Described by Jeffrey Masson as “the single best introduction to animal rights ever written,” this new book by Tom Regan will structure the animal rights debate for generations to come. In a style at once simple and elegant, Regan dispels the negative image of animal rights advocates perpetrated by the mass media, unmasks the fraudulent rhetoric of “humane treatment” favored by animal exploiters, and explains why existing laws function to legitimize institutional cruelty.
Written by the leading philosophical spokesperson for animal rights, Tom Regan’s shocking exposé of animal abuse makes an essential and lasting contribution that will significantly impact the history of animal rights advocacy in America.
Empty Cages: Facing the Challenge of Animal Rights is a non-threatening, courteous but uncompromising book that explains animal rights to ordinary Americans and invites them to join in the struggle for animal liberation.
Tom Regan’s journey from butcher to animal rights advocate is a common thread used throughout the larger narrative. For example, it helps explain who animal rights activists (ARAs) are (we’re not a motley crew of misanthropic social misfits hell bent on terrorizing the local furrier), how different people become ARAs (there’s no one-size-fits-all answer), what we believe, why we believe it, and how (when given the opportunity) we can defend our convictions against the most challenging objections.
The role the media plays in misinforming the public about ARAs is explained as is the power exercised by the major animal user industries. Roughly speaking, the public has a negative image of ARAs because this is the picture presented by the media, and the media presents this picture because this is the one that serves the interests of the major animal user industries — who just happen to pay a lot of advertising dollars, for example.
Empty Cages unmasks the rhetoric of these industries and shows why what their spokespersons say about their treatment of animals (these industries treat animals “humanely”) is not sometimes false. It is always false. The book helps readers understand why these spokespersons should never be trusted.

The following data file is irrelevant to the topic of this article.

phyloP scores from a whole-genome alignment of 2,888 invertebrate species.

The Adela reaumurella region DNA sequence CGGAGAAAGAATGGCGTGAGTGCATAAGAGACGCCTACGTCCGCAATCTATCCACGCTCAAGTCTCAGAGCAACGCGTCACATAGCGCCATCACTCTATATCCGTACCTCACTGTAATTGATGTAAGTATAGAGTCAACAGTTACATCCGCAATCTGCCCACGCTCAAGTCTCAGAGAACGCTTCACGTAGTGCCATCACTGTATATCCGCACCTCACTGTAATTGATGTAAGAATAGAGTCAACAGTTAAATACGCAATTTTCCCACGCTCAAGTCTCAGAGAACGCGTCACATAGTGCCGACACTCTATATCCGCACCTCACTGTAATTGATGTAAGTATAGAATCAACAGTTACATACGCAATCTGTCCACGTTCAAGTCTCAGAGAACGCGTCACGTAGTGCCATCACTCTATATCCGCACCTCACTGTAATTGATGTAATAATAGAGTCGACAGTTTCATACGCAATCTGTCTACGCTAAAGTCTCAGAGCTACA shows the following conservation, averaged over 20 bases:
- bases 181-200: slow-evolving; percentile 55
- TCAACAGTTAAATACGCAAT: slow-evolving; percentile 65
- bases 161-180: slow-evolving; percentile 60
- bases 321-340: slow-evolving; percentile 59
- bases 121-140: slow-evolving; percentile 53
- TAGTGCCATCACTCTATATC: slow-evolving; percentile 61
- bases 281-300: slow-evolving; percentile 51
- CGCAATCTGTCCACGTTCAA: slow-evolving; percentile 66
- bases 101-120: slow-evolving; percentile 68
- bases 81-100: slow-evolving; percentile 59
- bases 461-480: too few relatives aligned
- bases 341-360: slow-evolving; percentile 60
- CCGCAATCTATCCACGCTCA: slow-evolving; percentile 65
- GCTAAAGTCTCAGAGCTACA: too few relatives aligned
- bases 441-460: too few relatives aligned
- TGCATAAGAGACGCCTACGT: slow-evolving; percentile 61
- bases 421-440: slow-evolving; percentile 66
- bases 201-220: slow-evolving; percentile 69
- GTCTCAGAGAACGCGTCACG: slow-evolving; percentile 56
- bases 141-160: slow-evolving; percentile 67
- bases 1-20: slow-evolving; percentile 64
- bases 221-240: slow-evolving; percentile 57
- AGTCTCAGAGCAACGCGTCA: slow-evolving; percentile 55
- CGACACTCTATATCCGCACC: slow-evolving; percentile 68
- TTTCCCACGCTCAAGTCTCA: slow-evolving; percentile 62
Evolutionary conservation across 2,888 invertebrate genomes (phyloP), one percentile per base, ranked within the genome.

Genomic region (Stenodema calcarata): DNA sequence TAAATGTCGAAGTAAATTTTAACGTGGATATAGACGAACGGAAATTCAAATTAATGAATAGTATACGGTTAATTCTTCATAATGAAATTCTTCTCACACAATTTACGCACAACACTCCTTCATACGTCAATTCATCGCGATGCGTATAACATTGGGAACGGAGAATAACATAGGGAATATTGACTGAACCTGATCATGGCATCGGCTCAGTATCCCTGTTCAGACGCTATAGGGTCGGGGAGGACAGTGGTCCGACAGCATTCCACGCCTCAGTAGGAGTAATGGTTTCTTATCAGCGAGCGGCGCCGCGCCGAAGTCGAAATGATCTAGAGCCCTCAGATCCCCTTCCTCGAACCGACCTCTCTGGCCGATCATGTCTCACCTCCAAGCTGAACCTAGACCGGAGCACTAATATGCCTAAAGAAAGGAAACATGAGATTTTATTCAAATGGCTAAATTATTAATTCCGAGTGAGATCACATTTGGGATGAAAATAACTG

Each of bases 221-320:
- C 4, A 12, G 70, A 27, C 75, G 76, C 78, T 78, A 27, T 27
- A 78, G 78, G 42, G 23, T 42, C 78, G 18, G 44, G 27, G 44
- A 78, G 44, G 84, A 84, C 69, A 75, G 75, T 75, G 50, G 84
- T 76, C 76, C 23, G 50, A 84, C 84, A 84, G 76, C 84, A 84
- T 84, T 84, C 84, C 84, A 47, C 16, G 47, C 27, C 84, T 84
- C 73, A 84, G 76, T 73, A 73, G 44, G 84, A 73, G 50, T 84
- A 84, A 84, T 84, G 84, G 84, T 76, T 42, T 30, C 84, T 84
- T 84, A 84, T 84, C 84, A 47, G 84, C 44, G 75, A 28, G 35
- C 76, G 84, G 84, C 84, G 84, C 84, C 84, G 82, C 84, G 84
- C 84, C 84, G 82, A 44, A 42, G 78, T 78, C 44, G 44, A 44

Empty Cages takes the reader inside fur mills, the leather industry, factory farms, and the slaughterhouse, among other places. What we find is not pretty. What we find is truth. And the truth is anything but “humane.” The public will never demand change in how animals are treated if they do not know how animals are treated. Empty Cages provides readers with the necessary knowledge, far surpassing any other book on the market in the depth and breadth of its coverage.
The animal rights movement is not going anywhere (except backwards) if too few people want to make its goals a reality. Among the major impediments to real progress is the behavior of ARAs. Paradoxically, we can be the animals’ worst enemy. Sometimes we are self-righteous. At other times we get so caught-up in staging outrageous or tasteless media opportunities that we give animal rights a bad name. These and other “turn-offs” (including vandalism and other forms of violence) are explored. Readers are encouraged not to generalize on the basis of the behavior of a few. Not all ARAs engage in violence, for example, just because a small handful do.
Empty Cages is written in a relaxed, conversational style. Although the topic is serious, humor finds a place. Above all, it tells a story filled with faith and hope: faith in the goodness of humanity, hope for a better future for the animals.